A year to remember for CIH president Julie Fadden
As she prepares to hand over the reins to Alison Inman, we spoke to Julie Fadden to find out what she’s enjoyed most about being president, her biggest achievements and her hopes for her legacy.
From teetering on the edge of a 116-storey building and losing three stone on her way to raising more than £50,000 for Crisis, to visiting housing professionals across the globe and taking more than 20 people off the street - it’s fair to say it has been an extraordinary year for CIH president Julie Fadden.
As she prepares to hand over the reins to Alison Inman in September, we spoke to Julie to find out what being CIH president has meant to her.
What have you enjoyed most about being CIH president?
That’s actually a really easy question to answer – it has to be meeting so many members. As vice president and president I’ve had the chance to meet housing professionals from every region in England, every country in the UK and around the world.
Wherever in the world I have been it has been really humbling to see the passion that people have for their work and their belief in CIH. It doesn’t matter what challenges people face and where they are, housing professionals have a real commitment to help people.
It’s also been really clear that CIH is more relevant than it has ever been. The organisation represents professionals at every level and it drives standards in our profession in a unique way. Wherever you are and whatever your role, you can benefit from that.
And the diversity in our membership has also been a big lesson for me. Having perspective from people in such varied organisations and roles is crucial. The exchanging of ideas is a central part of what makes CIH so important.
What have been your highlights from your time as president?
There are so many highlights but visiting the Asian Pacific branch of CIH in Hong Kong for its 50th anniversary stands out. We have thousands of members in that branch now and the potential to expand there is huge. The enthusiasm and passion of those members is fantastic and was great to see. I had so many people waiting and wanting to speak to me because I was the president and they hold CIH in such high regard. It was so good to see that across the globe there are housing professionals all striving to the same goals and utterly passionate about their work.
Another highlight has to be working with, and fundraising, for Crisis - I’m so proud that we’ve raised over £50,000 for this fantastic organisation. And just as important is the fact we have been able to highlight the issue of homelessness and profile the work of Crisis during its 50th anniversary - I’m really proud of that.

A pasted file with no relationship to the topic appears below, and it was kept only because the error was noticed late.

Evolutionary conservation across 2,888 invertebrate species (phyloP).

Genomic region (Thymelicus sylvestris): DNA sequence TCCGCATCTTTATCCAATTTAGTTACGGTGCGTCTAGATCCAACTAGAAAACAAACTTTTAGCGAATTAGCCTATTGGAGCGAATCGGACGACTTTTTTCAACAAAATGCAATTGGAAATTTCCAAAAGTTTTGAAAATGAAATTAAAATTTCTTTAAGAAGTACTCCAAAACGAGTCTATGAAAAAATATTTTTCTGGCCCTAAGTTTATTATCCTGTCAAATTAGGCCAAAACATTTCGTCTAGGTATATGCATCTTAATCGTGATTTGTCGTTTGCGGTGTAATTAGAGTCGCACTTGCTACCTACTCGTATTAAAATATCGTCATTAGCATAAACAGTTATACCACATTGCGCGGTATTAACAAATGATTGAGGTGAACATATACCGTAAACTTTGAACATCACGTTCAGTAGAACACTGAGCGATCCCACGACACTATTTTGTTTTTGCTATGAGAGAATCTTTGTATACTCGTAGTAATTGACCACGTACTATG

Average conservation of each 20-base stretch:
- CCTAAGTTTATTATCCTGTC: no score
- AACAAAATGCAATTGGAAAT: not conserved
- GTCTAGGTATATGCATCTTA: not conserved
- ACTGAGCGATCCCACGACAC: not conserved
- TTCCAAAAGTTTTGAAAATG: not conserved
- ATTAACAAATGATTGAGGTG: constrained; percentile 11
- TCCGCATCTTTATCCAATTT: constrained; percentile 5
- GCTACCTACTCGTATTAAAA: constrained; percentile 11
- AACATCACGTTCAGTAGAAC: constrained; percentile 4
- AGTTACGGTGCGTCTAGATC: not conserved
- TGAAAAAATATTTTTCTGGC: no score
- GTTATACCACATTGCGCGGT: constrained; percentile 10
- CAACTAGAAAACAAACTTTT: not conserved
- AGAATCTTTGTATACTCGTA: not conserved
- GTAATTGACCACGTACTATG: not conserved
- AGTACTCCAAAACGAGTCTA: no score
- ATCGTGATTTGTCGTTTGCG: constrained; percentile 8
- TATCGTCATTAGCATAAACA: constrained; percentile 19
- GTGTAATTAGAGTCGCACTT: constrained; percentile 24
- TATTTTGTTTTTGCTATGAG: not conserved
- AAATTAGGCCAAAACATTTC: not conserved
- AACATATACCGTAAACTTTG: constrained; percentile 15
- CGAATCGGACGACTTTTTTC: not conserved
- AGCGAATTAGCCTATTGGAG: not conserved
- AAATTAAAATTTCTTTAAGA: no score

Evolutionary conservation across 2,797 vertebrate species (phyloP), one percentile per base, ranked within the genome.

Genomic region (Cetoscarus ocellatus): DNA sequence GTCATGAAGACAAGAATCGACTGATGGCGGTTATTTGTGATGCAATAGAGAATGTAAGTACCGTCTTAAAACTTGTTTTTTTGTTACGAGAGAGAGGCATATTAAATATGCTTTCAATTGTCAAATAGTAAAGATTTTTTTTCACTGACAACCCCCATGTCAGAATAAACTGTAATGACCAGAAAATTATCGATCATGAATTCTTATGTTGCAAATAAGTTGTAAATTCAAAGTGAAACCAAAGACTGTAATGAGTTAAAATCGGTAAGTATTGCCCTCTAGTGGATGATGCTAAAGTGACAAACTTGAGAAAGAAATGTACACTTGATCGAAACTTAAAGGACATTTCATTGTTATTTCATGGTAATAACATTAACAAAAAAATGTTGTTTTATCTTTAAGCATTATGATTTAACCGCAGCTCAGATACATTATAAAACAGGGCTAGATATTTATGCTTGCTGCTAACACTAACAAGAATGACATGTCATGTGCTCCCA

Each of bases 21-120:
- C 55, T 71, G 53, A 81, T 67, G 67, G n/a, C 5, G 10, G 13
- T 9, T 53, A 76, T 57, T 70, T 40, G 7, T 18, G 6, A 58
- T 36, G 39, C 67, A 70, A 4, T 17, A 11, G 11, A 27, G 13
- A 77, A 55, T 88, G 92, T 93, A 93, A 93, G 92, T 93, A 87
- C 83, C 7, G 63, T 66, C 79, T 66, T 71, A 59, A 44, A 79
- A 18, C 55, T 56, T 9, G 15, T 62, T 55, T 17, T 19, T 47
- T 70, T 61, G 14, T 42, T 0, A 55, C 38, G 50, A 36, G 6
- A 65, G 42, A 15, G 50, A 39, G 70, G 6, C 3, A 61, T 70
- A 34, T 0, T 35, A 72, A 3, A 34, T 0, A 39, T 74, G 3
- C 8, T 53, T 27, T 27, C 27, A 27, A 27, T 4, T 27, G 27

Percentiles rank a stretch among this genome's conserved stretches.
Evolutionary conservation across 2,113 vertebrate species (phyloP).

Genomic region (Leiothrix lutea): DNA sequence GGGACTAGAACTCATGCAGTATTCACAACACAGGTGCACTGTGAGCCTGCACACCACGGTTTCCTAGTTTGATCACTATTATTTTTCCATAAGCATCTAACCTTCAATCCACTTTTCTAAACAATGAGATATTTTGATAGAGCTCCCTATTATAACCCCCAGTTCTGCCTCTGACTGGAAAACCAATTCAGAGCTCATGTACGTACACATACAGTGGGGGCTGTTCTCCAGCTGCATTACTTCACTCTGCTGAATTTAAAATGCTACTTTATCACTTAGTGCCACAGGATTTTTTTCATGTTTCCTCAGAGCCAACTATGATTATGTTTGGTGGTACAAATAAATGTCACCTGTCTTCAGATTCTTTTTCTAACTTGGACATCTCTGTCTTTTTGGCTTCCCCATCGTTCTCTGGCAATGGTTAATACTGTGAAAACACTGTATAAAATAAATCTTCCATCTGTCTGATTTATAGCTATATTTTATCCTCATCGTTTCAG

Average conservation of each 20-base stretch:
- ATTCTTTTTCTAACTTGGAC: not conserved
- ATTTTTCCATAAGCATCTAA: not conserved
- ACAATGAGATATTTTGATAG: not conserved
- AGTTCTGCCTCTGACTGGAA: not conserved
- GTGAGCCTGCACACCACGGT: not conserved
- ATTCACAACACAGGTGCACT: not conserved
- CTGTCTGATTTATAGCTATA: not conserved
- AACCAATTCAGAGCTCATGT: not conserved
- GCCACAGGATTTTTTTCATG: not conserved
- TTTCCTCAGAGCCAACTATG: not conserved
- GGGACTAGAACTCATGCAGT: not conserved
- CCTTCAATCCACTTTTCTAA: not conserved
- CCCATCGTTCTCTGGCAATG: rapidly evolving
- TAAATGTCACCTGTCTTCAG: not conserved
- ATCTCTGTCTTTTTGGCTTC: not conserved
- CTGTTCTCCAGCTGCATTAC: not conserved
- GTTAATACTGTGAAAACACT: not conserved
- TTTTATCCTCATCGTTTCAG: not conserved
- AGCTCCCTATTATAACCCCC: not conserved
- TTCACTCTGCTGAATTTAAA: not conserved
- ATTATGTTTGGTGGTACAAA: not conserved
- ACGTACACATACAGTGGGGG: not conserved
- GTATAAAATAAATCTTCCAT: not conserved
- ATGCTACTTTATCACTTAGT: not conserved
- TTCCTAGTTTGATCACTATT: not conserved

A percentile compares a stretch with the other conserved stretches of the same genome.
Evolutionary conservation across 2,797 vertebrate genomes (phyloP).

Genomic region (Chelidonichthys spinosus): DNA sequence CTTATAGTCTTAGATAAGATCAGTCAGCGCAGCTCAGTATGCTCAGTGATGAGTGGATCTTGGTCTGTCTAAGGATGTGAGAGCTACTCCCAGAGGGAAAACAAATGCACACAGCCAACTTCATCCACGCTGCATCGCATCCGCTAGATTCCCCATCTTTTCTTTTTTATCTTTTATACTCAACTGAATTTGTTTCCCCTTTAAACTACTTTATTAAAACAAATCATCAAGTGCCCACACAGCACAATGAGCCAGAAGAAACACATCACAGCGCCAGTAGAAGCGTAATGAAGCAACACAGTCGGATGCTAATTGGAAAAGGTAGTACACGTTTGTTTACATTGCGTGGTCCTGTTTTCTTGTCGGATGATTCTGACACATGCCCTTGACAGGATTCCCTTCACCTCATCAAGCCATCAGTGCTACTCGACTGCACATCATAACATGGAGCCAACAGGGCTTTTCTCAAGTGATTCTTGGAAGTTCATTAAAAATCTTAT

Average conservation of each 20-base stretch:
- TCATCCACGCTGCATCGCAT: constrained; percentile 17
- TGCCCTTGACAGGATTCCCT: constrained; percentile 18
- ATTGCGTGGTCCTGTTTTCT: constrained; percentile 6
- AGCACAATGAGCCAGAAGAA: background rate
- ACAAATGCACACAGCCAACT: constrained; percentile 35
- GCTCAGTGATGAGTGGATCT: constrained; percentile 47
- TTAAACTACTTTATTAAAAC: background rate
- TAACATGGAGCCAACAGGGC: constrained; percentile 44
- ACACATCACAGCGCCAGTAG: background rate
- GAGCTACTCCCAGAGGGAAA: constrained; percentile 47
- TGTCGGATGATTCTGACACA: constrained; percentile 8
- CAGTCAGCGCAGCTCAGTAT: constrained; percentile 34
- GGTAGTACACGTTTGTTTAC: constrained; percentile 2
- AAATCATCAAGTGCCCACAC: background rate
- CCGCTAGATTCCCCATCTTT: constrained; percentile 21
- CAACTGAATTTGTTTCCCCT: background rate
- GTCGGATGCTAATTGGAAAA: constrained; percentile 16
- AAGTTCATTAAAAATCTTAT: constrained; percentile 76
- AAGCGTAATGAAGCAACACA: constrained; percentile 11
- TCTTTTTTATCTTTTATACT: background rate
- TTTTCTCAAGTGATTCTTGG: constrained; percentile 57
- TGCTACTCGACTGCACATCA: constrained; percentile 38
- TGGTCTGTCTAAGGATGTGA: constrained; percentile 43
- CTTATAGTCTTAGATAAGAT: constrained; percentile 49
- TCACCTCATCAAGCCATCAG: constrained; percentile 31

What do you hope your legacy will be?
Well my theme for my presidency was Changing Lives and I hope that’s what I’ve achieved, but more importantly I hope it’s influenced the way that other people think as well.
When I chose Crisis as my presidential charity I went out onto the streets in Liverpool to talk to homeless people. Just one visit was enough to change my outlook completely.
We took a chance on those people at South Liverpool Homes and we took them in and housed them. I’m so proud that during my presidential year we’ve now helped more than 20 people and they are still with us and thriving.
We need to do so much more to tackle homelessness in the UK - wherever I have gone I’ve tried to get across that message and I hope it’s landed with people. Because as housing professionals that is what we are here to do – to change lives – and we must all play our part in doing that.
What is your message to Alison Inman, who takes over from you next month, and what would your advice to her be?
Alison has been a fantastic vice president and I’m sure she will be remarkable in the role, I certainly feel like I’m handing over to a very safe pair of hands.
My advice to Alison would be to have clear targets on what you want to achieve – you can’t do everything - and also to pace yourself as it is a very, very busy year. But I know she’ll be great.
Will you miss the role?
Of course I will, it’s been fantastic, but in truth I’m exhausted! Combining the role of president with being a chief executive and board member is extremely rewarding but it’s also hard work, so I’m looking forward to just being able to concentrate on one role again and having a bit of a rest from all of the other responsibilities.
There are so many people to say thank you to because without them I couldn’t have done what I have – everyone at CIH, my family, my team and the board at SLH and all of the many people who have helped me throughout my time in the presidential team – thank you all!
What has being president taught you about CIH?
Well first of all I wish I’d joined earlier in my career. I’ve been involved with CIH for many years now but if I could change anything it’s that I didn’t become a member when I was younger, because there are so many benefits.
Being part of CIH makes you part of an organisation that will help you be the best you can be in the housing profession. The sense of community, the practical training, the sharing of ideas – all of that helps this great profession thrive - and that is more important than ever. I’d urge anyone who isn’t a member to take a look at what we offer and consider joining.
- Find out more about the role of our presidential team here